At each new iPhone announcement since 2007, Apple has taken time during its presentation to build up hype for the device before finally unveiling it to the public. For instance, based on previous iPhone announcement data we found on Quartz, Apple’s then-CEO Steve Jobs took about 30 minutes to set up the iPhone, discussing what it could actually do, before finally unveiling it to the crowd.
For Tuesday’s announcement of the iPhone 6 and iPhone 6 Plus, however, Apple broke all its own records when it lifted the veil on both handsets just 8 minutes into the presentation. Perhaps it’s because most people had seen the iPhone by that point, or perhaps it’s because Apple needed to allot enough time to introduce its first wearable device, the Apple Watch.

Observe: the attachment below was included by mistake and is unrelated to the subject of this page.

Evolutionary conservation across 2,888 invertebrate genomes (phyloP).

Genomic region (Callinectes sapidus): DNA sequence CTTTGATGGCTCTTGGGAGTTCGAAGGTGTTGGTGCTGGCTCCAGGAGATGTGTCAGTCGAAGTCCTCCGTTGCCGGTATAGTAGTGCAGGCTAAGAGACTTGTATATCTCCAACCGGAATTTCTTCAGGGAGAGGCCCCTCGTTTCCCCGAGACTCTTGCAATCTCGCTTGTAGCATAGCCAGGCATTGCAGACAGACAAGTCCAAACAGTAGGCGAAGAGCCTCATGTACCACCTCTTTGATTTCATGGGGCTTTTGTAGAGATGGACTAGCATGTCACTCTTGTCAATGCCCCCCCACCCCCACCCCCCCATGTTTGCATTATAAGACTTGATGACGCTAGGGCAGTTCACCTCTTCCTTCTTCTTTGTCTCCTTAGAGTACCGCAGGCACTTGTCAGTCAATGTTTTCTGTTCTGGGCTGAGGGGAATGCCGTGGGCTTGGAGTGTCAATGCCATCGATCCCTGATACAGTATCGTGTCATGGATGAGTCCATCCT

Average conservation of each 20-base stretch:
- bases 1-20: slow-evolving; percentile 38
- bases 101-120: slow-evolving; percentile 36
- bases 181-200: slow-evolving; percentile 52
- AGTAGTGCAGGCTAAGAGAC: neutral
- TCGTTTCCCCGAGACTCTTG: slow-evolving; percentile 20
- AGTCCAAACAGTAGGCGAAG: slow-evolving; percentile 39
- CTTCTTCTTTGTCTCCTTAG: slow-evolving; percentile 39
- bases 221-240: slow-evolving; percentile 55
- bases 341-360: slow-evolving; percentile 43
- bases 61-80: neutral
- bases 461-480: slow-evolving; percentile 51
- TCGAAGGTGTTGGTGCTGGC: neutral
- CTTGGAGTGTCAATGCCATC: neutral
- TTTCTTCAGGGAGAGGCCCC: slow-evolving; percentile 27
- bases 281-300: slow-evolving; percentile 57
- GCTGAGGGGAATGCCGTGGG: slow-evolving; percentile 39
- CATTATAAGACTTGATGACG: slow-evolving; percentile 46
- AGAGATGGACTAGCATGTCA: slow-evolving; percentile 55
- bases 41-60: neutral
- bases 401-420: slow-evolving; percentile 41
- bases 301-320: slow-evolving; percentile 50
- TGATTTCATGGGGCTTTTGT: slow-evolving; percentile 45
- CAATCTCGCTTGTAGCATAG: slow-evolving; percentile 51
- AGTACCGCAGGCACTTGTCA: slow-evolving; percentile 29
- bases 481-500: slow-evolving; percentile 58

On average, Apple has spent 44 minutes during its product announcements before actually announcing the new iPhone — the average is skewed by the monstrous wait times for the iPhone 3G and iPhone 3GS (those poor attendees probably wanted a bathroom break), but over the last three years, that average has dipped to about 18 minutes, as Apple is spending more time discussing its other products, technologies, and services.
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